WELCOME to Ayr, the bread and butter of the National Hunt game, the reality before the fantasy of this week’s Cheltenham Festival.
It’s Friday and it’s cold and most of the folk that have come through the gate are cosseted in the bar watching the handicap hurdles and the novices’ hurdles and the beginners’ chases on television, five grand races here, eight and a half grand races there, all them analysed over a pint of stout and a Racing Post. Diehard racing people, these. Salt of the Ayrshire earth.
Lucinda Russell and her partner and assistant trainer, the legendary former champion jockey Peter Scudamore, are saddling up. They’re working on Clondaw Flicka and Hallmark Star, Delightfully and Stormion, Green Flag and Castlelawn. None of these will win but the trainers pick the bones out of defeat. This one ran well, that one showed promise, another gives them hope of better days ahead. “That’s the beauty of racing,” says Russell. “There’s always the next day and the next day is literally the next day.”
Their Cheltenham hopefuls are back at home at the yard at Arlary House in Milnathort, feet up, in an equine way. There’s Tap Night with his pedigree on the dirt in America before his arrival in Scotland and his purchase by JP McManus, the owner who every trainer wants to be involved with. “The badge of approval,” as Scu calls it. Next there’s Nuts N Bolts, an animal they think a lot of and one they’re hoping will go well this week just so long as they can pick the right race to run him in. That’s what they’re talking about now. Where to place these horses? Tap Night is entered in three races, Nuts N Bolts is entered in three, Saphir River, a hurdler with form in France, is the third raider. A Coral Cup chance, perhaps. “He’ll be a huge price,” says Scu. “A good one for the each-way punters.”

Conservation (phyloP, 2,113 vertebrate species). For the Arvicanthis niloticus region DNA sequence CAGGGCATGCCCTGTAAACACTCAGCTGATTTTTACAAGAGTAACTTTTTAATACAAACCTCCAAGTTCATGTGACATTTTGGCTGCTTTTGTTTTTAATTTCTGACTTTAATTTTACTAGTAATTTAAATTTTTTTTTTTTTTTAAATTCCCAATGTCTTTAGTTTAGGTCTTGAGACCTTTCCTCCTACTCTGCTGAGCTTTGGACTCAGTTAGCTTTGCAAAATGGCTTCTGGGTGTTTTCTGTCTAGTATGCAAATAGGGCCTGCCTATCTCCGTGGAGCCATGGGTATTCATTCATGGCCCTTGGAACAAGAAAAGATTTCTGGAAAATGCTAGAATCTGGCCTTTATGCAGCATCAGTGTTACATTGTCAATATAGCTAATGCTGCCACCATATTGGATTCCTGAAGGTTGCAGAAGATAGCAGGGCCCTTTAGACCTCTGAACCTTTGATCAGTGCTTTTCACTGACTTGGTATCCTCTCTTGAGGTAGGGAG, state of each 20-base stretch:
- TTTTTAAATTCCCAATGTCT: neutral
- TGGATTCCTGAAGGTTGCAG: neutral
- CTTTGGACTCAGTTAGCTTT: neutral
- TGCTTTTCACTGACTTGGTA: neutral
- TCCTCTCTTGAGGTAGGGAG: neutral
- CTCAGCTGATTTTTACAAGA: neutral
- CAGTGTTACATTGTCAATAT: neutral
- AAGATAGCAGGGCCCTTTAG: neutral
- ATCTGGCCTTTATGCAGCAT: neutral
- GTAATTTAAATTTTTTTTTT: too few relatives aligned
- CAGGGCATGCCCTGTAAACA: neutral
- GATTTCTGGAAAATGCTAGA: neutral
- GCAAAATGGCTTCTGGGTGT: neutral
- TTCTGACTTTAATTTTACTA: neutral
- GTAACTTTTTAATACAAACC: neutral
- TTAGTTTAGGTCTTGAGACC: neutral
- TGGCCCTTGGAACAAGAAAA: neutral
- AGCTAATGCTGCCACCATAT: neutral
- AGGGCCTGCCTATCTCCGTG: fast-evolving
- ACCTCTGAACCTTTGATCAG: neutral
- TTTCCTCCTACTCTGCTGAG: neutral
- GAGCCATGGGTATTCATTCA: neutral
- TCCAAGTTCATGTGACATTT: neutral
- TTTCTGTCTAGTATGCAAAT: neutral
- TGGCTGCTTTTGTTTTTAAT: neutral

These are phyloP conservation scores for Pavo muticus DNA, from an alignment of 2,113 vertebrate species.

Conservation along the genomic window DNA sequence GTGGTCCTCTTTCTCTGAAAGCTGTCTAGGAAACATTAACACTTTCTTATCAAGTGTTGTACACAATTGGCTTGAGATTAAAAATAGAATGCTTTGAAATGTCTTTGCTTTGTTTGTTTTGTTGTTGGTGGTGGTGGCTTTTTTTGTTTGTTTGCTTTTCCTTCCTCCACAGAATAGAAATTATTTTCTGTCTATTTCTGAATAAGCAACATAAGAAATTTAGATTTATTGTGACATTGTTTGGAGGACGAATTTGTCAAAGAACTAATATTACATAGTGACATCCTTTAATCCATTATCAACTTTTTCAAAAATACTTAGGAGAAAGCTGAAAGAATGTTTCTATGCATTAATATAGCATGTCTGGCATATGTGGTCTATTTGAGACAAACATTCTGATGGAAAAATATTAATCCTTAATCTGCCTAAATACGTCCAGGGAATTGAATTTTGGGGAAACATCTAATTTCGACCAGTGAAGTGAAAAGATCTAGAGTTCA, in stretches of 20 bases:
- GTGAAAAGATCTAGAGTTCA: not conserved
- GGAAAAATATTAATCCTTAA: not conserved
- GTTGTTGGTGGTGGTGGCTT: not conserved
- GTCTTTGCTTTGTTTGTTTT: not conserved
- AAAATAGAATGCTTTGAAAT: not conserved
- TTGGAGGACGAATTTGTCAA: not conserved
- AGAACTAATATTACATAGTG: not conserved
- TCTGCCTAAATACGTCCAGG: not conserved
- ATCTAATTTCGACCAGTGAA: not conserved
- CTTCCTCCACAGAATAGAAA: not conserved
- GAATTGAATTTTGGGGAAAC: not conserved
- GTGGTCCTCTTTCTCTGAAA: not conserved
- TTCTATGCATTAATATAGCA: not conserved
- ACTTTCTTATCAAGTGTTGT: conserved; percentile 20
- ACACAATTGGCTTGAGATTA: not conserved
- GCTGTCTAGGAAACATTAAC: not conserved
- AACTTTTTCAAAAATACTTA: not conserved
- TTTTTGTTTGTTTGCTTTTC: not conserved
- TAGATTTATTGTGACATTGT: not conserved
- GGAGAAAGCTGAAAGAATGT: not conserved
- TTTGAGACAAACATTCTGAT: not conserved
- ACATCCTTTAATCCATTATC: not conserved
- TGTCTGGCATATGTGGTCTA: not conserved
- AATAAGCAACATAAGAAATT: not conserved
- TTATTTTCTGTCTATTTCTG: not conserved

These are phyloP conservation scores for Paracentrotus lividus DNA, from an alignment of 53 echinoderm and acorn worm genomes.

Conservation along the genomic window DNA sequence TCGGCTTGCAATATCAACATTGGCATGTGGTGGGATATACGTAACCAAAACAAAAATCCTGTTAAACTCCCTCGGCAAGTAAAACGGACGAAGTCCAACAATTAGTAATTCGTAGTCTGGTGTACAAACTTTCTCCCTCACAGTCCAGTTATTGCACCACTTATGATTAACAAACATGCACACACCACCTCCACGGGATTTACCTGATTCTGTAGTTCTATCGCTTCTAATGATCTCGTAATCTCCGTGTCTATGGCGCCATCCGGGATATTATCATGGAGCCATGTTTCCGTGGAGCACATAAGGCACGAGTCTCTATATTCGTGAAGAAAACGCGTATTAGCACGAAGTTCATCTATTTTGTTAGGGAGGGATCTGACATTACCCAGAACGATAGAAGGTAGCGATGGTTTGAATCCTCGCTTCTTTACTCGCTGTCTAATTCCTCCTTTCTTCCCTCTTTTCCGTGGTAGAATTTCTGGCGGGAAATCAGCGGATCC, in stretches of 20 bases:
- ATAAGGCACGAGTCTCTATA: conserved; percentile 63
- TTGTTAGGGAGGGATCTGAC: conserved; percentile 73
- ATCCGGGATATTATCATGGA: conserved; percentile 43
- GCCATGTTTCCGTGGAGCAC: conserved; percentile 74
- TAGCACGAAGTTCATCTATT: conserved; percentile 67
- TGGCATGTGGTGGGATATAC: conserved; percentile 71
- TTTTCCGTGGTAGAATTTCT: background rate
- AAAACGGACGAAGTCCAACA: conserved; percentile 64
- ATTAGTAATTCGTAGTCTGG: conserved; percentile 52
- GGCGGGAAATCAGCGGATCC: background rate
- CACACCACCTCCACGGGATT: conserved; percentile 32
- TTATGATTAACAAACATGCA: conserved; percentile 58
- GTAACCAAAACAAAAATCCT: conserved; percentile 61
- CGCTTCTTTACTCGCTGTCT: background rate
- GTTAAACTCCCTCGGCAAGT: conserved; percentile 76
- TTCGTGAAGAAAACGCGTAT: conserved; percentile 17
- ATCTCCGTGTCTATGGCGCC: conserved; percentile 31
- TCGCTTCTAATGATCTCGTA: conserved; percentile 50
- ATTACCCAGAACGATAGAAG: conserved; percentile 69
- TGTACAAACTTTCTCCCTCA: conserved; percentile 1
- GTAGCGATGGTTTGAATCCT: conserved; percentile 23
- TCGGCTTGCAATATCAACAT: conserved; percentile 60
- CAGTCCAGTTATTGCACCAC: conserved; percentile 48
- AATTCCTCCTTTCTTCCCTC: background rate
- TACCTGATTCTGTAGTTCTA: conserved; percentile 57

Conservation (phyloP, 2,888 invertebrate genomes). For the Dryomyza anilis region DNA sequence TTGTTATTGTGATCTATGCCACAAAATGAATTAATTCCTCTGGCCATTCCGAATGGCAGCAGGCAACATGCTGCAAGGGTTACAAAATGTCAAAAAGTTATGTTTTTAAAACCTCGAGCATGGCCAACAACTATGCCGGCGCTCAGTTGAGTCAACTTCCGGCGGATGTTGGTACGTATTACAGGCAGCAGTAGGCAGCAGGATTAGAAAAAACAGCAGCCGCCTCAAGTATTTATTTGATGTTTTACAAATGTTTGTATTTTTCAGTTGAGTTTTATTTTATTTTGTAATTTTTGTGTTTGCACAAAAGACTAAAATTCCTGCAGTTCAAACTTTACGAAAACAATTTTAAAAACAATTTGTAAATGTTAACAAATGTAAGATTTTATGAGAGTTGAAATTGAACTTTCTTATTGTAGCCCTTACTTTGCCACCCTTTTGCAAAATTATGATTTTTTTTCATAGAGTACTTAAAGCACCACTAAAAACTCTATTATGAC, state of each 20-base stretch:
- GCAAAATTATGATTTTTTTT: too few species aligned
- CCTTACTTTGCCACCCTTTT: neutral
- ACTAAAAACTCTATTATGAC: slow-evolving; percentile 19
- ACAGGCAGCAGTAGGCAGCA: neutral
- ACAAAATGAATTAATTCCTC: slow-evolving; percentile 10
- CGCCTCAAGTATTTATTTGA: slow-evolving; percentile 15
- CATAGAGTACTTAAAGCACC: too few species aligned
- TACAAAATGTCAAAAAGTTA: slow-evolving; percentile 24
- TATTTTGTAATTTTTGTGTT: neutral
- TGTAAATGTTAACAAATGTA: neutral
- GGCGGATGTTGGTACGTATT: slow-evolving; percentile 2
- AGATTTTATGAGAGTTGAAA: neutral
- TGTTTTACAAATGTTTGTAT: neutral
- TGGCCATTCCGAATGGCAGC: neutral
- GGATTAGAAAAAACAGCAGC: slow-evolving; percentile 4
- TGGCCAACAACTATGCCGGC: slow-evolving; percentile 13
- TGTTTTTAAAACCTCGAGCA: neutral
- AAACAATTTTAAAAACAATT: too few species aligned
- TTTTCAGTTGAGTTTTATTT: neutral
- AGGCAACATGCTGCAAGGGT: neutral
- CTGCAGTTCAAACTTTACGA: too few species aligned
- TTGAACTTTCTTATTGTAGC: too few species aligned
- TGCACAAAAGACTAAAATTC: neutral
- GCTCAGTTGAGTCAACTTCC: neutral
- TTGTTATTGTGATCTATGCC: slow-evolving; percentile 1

“People are asking us what’s Tap Night running in and what’s Nuts N Bolts running in but the honest answer is that we don’t really know yet,” says Russell. “This is what Cheltenham is all about. Horses drop out and horses drop in and you’re trying to figure out what horses you might be up against and what race gives you the best chance. It depends on the ground as well. Depends on lots of things. We’ll talk about nothing else, me and Scu. We might be having a conversation about something unrelated to racing and then one of us will say ‘Oh, what about...’ and we’ll be off again.”
Tense times, these. Not exactly sleepless nights, but there’s an eagerness laced with an excitement and an uncertainty. The horses are checked constantly, like children. They are fretted over. Mothered and fathered. “I don’t know if horses feel pressure,” says Russell, “but you can see the ones who enjoy the experience and those who don’t. You can see the ones who look around at the huge crowds and go, ‘Yeah, I’m born for this’. We hope the ones we’re bringing down this year are like that. We think they are. We think they’ll handle it just fine.”
Just like Brindisi Breeze did last year. Brindisi and his jockey, Campbell Gillies, and the fairytale story that electrified the Russell yard. The Albert Bartlett Novices’ Hurdle, effectively a three mile sprint. What a day. In her mind’s eye she can see it still. Boston Bob, the hotpot from Ireland, trying to come back at Brindisi up the Cheltenham hill only Brindisi wasn’t for coming back, Gillies not giving an inch to Ruby Walsh on Bob, Ruby riding like a demon but powerless in the face of the brilliance ahead.
Gillies beamed in the aftermath. “He’s blown us away,” he said of his horse. “He’s got it all.” They both had. In the days after, somebody took a photograph of Gillies with Brindisi, the pair of them sitting on the straw at home like best pals, the horse looking at the rider who looked at the camera with a huge smile and with thumbs up. Brindisi was six years old and seemingly destined for more glory. Gillies was 21 and had the world at his feet. That was mid-March 2012. By the end of June, both would be gone, the horse hit and killed by a lorry after jumping out of his summer paddock and young Campbell, the great dynamo of Russell’s yard, dying on holiday in Corfu after an accident in a swimming pool.